Biography: Surgeon Commander Adrian Mellor

Following training within a number of areas of the UK and Australia as a military trainee I started work as consultant cardiothoracic anaesthetist in 2002 at James Cook University Hospital in Middlesbrough. My interest in research as a registrar was initially slow to blossom due to busy deployments in Iraq and Afghanistan, however sharing a tent in the desert with Colonel Pete Mahoney (at the time he was appointed Professor of Military Anaesthesia) rekindled the old interest. My lifelong passion in mountaineering had combined with an anaesthetic career to generate some puzzling questions - why do we worry about oxygen saturations of 85% in a thoracic case yet tourists going to 3800m on the cable car to the Aiguille d'Midi manage fine at that level? Being military and qualified as an Alpine Mountaineering Instructor opened an interesting world of possibilities of leading valuable military "adventurous training" and generating a number of willing and hypoxic volunteers. So far this has led to field studies involving in excess of 120 subjects, publications on hormonal adaptation to hypoxia and cardiac performance at high altitude. This work is being brought together within an MD at Newcastle University. Along with other military consultants in endocrinology, cardiology and surgery we have established a group with links to Leeds Metropolitan University (who have a highly regarded sports and exercise reputation) and are looking to use high altitude based models to look at platelet function relevant to military trauma casualties.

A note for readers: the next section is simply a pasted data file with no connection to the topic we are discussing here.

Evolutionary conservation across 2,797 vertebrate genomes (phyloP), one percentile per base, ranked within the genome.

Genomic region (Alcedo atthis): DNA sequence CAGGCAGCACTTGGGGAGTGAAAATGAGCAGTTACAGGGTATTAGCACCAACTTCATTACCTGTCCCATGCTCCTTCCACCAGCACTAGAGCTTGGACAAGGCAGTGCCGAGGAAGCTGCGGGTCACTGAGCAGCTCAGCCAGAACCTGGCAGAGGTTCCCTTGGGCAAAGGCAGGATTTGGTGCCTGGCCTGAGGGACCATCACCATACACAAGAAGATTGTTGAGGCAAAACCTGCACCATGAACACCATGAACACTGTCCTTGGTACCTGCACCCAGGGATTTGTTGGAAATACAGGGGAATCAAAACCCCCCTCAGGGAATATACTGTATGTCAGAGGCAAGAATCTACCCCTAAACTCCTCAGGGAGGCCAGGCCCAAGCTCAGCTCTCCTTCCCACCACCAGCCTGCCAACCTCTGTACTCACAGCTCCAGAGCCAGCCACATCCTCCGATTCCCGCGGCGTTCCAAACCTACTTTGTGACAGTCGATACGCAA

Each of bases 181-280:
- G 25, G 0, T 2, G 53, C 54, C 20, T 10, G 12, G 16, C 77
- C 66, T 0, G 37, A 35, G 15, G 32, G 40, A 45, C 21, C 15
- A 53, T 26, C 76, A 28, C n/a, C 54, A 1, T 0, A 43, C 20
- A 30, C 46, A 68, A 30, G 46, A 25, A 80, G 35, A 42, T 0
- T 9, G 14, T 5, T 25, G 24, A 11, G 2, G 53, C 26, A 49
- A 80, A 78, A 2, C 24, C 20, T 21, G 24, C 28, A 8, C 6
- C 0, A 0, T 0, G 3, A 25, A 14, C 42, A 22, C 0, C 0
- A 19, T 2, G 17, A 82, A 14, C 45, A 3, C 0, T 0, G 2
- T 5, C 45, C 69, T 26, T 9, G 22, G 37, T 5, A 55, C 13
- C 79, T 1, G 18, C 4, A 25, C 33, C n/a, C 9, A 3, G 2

I now seem to visit mountains with more of an eye to the research potential than climbing potential but it's still a nice place to work! Hopefully this will eventually prove a link between those who respond badly to effects of hypoxia during critical illness and those who respond badly during high altitude expeditions. Our aim is to identify biochemical or hormonal markers of failure to adapt to hypoxia and then translate this into risk assessment for critically ill patients.